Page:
“Details about the U.S. offer are just beginning to emerge, but [Brazilian Foreign Trade Secretary Lytha Spindola] confirmed that the United States proposed a $147.3 million annual fund to compensate Brazilian cotton producers. The value was determined by the WTO as the amount of damages caused annually to Brazilian cotton producers by U.S. subsidies. In addition, the United States proposed to reduce the export credits offered to U.S. exporters under its GSM-102 credit guarantee program.”

The DTN update added that, “So, the cotton case negotiations appear to be playing out about as expected, although the producer compensation wrinkle is a surprise. With the highly contentious fall elections just over the horizon, the United States is in no position to change its commodity programs now, especially given the coalition politics behind each and every program. So, the administration is hoping to buy off the Brazilians with a temporary program to hold back the nearly $1 billion in retaliatory measures the Brazilians are threatening to impose on U.S. goods and services.

Thus, the United States could find itself in the very odd position of providing commodity supports to both to U.S. and Brazilian cotton producers, likely a very uncomfortable position.

“So, the eventual outcome of this case and these negotiations is still far from clear.”

Similarly, DTN Political Correspondent Jerry Hagstrom reported yesterday (link requires subscription) that, “Under the agreement, the United States will establish a fund of approximately $147.3 million per year to provide technical assistance and capacity building for the Brazilian cotton industry. The fund will continue until passage of the next farm bill or until a mutually agreed solution to the cotton case is reached, whichever is sooner.”

San Francisco Chronicle writer Carolyn Lochhead stated yesterday at the paper’s Politics Blog that, “So here’s the deal: to avoid retaliation by Brazil on U.S. exports of all kinds of things that have nothing to do with cotton, U.S. taxpayers — that’s you — will send the Brazilian cotton industry $147 million a year in aid.

“It apparently has not occurred to the Obama administration (remember all the indignant campaign talk about Washington lobbyists?) or Congress to simply end the subsidies.

So we will continue to subsidize U.S. cotton farmers AND now we’ll also be subsidizing Brazilian cotton farmers.”

And Environmental Working Group Senior Vice-President Craig Cox asked yesterday, “How is it possible that we can’t find money in the budget to meeting funding promises for conservation programs that protect our water and soil quality, but we can send $147 million a year in US taxpayer funds to subsidize Brazilian cotton farmers in order to keep the subsidy spigot open for US cotton farmers?”

With respect to conservation issues, USDA indicated in a news release from yesterday that, “[USDA] today announced the availability of approximately $25 million in fiscal year 2010 to fund projects designed to stimulate the development and adoption of innovative conservation approaches and technologies through its Conservation Innovation Grants (CIG) in fiscal year 2010.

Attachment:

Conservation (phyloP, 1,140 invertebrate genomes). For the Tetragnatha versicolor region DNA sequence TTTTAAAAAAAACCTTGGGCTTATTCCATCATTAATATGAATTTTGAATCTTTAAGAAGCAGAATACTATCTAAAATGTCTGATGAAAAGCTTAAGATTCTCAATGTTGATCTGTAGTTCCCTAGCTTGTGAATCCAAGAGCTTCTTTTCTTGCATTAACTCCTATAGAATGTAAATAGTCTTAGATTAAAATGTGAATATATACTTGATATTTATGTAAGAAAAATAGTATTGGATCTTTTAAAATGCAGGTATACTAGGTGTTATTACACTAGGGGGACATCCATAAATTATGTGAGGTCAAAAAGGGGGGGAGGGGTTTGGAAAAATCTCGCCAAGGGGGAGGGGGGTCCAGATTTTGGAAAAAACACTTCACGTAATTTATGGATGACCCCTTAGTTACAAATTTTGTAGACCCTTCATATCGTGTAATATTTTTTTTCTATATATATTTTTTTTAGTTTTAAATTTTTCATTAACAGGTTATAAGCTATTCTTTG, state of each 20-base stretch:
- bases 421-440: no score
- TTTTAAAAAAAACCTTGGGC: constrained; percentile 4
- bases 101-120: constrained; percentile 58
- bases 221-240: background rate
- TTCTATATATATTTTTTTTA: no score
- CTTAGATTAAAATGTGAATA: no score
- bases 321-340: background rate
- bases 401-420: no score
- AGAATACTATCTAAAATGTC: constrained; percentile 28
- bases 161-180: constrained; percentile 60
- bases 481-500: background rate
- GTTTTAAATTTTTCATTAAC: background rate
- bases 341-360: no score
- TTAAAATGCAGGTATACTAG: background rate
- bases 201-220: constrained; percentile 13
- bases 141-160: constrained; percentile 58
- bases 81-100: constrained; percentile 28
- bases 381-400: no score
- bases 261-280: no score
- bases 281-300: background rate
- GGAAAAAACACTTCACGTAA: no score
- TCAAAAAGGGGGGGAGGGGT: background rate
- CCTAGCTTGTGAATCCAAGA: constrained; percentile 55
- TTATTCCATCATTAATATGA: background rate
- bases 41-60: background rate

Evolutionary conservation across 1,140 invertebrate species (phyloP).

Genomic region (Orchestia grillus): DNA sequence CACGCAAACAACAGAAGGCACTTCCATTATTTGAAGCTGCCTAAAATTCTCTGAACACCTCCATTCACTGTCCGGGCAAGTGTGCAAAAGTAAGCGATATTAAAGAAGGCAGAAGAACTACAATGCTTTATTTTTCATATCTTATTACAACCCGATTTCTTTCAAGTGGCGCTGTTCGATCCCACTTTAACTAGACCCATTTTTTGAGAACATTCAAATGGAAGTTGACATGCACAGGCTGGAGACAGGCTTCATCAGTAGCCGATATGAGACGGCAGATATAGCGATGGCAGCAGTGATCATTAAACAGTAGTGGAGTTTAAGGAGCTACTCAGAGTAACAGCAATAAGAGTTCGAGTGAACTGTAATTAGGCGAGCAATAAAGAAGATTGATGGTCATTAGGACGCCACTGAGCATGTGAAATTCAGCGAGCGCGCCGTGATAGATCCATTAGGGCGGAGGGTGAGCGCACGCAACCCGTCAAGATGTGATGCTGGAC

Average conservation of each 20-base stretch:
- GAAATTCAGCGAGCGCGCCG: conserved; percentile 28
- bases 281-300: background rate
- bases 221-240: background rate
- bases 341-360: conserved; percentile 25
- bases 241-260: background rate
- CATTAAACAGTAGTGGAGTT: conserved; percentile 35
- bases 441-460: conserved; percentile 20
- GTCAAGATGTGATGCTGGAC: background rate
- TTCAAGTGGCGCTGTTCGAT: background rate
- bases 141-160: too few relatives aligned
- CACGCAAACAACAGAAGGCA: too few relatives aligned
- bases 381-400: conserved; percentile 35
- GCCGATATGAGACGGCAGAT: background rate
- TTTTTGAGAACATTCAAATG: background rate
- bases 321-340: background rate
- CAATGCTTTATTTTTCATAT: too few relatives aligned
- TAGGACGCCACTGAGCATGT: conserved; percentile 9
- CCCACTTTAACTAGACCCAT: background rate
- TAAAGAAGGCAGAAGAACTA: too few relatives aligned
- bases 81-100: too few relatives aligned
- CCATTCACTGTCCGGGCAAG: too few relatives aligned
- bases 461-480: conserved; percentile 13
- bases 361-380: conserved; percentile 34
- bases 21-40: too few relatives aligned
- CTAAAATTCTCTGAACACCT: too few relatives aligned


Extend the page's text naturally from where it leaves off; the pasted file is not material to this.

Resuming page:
“‘USDA’s investment in these grants will advance our goal of producing long-term dividends in environmental enhancement and protection,’ Agriculture Secretary Tom Vilsack said. ‘The grants will assist producers in using market-based approaches to conservation and innovative technologies that can put conservation on the land.’”

Farm Bill

In an update posted yesterday at the DTN Ag Policy Blog, Chris Clayton pointed to a news release issued yesterday by the Kansas Wheat Growers, which stated in part that, “The National Association of Wheat Growers has identified direct payments and a robust federally-subsidized crop insurance program as major priorities of the 2012 Farm Bill, and NAWG officers are already working with other commodity groups to outline a Farm Bill framework.”

“Senator Pat Roberts (R-Kan.) says [House Ag Committee Chairman Collin Peterson (D-Minn.)] may be gambling by opening up the 2012 Farm Bill discussions so soon. Roberts was the featured speaker at the March 31 gathering of the Kansas City Agribusiness Council.

“‘I think it’s too early to do this. You can look at it two ways. You can bring up the farm bill and say, ‘let’s get to work on it now and prevent bad things from happening,’ or you can bring it up and attract more attention and therefore, more people will get their knives out,’ says Roberts, who adds that the national media is always quick to target agriculture spending when studying ways to reduce federal spending. ‘They don’t realize the amount of cuts we’ve already gone through,’ he says. ‘I am not very optimistic in this climate of wanting to raise the farm bill up right now. Hearings are alright, but I don’t want to be a target.’”

On the issue of direct payments, Mr. Clayton also reminded readers yesterday in his blog update that, “Just last month Peterson told rice producers in Washington, D.C., that if the farm groups want him to do defend direct payments, he’ll do it.”

Sweetener Controversy

Reuters writer Rene Pastor reported yesterday that, “Sugar is being unfairly blamed for obesity problems in the United States at a time when per capita consumption of sweeteners has declined over the past decade, the head of an industry group complained on Wednesday.

“Andrew Briscoe, the president and chief executive of the Sugar Association Inc., told Reuters linking sugar to obesity is misleading because most of the sweeteners used in the beverage industry are from high fructose corn syrup (HFCS).”

The article stated that, “Briscoe said that according to data from the U.S. Agriculture Department and the Centers for Disease Control, U.S. per capital sugar consumption has fallen 40 percent since 1970.